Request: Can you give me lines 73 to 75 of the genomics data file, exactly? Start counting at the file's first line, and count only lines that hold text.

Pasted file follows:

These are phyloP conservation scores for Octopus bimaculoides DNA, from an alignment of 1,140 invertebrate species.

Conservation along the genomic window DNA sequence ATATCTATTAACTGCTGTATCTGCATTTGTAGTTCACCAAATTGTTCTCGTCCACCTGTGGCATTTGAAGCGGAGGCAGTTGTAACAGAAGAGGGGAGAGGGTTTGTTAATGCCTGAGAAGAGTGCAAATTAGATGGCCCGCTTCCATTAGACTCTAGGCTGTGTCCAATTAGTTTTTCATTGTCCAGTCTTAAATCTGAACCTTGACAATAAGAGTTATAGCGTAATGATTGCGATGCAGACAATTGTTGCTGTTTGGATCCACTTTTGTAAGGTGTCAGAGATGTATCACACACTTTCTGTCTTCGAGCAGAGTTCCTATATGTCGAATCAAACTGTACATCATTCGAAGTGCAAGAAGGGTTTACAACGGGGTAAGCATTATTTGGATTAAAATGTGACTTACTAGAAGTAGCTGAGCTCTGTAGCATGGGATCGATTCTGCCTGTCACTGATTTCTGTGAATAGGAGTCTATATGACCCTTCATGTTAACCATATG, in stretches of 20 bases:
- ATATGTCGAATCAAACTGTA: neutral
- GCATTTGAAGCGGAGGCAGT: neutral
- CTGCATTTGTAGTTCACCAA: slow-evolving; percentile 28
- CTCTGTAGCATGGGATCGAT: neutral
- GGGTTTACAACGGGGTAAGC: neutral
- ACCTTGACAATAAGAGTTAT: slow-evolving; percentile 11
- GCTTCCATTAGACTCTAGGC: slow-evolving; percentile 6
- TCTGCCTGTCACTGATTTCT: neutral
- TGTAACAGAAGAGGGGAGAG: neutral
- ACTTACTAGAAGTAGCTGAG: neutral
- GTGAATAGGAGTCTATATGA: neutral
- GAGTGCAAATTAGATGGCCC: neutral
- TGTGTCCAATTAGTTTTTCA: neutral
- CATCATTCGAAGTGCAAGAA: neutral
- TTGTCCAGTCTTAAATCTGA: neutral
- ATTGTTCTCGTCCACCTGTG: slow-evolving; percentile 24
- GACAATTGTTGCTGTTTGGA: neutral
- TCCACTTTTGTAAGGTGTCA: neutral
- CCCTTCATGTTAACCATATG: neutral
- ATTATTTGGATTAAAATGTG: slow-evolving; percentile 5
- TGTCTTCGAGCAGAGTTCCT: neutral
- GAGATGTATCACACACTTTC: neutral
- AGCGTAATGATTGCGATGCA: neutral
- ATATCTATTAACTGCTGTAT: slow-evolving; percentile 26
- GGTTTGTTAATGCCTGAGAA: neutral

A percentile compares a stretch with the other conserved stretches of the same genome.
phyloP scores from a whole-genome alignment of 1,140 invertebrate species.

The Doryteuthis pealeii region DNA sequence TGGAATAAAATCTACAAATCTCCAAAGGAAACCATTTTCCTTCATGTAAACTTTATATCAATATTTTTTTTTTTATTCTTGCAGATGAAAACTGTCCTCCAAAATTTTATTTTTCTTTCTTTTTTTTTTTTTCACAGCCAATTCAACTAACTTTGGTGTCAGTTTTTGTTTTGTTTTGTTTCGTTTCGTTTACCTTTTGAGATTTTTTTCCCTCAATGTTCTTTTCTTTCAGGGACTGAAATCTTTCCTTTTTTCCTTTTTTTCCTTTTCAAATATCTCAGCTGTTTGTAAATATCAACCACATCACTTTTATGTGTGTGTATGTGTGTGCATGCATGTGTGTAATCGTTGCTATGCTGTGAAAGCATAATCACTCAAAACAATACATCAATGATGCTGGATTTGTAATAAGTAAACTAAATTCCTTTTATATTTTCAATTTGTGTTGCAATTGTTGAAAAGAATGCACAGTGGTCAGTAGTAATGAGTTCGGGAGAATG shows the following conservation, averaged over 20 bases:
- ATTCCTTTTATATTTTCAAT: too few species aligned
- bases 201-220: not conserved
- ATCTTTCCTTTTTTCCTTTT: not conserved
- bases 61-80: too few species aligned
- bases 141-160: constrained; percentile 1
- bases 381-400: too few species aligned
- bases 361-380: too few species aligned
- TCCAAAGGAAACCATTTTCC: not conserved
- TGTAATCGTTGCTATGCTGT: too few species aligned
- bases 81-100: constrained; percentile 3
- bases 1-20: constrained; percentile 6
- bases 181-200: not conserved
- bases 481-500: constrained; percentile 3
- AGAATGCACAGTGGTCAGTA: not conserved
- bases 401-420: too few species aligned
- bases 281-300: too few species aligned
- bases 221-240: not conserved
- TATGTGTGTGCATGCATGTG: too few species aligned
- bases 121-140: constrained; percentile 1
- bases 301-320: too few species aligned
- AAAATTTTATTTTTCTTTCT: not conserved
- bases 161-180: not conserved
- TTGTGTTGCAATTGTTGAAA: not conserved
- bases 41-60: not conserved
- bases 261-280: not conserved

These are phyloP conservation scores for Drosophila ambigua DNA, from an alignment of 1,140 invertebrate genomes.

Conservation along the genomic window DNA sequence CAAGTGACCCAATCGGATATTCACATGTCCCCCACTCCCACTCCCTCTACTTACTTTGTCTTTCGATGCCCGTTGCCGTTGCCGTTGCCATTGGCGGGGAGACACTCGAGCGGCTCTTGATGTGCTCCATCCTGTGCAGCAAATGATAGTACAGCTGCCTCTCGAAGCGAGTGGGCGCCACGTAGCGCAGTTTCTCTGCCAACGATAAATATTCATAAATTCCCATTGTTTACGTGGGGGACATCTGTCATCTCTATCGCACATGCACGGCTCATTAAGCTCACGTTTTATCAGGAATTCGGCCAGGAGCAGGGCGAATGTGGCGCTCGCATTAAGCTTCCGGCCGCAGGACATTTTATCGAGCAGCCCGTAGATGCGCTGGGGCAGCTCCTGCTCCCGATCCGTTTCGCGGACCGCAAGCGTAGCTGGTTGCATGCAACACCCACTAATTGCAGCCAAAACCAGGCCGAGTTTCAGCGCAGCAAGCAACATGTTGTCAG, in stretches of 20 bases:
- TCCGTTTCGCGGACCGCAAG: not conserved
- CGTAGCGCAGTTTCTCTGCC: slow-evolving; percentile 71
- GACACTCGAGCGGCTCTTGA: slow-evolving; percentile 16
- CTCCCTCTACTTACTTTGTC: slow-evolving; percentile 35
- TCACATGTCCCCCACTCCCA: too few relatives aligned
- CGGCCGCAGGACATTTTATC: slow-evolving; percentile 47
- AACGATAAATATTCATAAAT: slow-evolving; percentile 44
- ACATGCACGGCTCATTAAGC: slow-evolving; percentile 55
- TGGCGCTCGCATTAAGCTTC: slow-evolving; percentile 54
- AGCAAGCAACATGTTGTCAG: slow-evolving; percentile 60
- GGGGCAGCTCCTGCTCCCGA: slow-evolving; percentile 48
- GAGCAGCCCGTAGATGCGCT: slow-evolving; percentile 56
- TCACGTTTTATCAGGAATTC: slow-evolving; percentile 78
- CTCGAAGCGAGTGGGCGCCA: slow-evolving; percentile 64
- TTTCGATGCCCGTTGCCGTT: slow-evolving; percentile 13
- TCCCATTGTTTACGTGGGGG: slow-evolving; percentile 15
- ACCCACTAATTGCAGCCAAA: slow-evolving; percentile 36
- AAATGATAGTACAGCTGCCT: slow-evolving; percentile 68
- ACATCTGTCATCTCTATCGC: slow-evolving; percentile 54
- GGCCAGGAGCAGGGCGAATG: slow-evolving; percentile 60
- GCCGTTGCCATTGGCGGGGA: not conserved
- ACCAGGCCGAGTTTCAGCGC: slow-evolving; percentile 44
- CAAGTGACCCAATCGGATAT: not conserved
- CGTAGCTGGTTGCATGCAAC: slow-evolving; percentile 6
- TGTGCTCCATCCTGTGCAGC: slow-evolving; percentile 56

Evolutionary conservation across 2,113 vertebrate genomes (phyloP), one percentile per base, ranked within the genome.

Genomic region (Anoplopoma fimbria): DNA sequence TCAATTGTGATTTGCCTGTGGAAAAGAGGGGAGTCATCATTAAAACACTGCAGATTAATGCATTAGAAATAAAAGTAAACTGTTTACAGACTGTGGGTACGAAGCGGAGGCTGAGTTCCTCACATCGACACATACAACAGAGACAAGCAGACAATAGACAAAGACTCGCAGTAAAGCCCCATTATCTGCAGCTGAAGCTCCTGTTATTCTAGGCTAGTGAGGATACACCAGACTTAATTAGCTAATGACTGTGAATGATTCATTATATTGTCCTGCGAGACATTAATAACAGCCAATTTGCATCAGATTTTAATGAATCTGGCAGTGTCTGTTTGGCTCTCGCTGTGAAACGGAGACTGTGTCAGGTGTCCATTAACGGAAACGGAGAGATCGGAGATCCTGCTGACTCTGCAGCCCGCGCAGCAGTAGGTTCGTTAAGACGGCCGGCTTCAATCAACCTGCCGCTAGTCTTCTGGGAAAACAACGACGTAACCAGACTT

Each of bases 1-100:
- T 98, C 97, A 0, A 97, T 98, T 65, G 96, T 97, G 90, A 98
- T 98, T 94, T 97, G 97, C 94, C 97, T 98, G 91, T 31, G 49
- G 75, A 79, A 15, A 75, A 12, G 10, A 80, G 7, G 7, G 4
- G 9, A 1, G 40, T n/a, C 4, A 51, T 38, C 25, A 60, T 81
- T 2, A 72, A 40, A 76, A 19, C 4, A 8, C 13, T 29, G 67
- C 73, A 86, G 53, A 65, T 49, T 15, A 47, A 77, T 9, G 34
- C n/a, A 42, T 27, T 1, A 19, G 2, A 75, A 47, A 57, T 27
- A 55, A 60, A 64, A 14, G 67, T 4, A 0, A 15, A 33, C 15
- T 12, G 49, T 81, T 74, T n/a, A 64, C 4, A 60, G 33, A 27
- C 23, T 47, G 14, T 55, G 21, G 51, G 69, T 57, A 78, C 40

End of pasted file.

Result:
- TCCCATTGTTTACGTGGGGG: slow-evolving; percentile 15
- ACCCACTAATTGCAGCCAAA: slow-evolving; percentile 36
- AAATGATAGTACAGCTGCCT: slow-evolving; percentile 68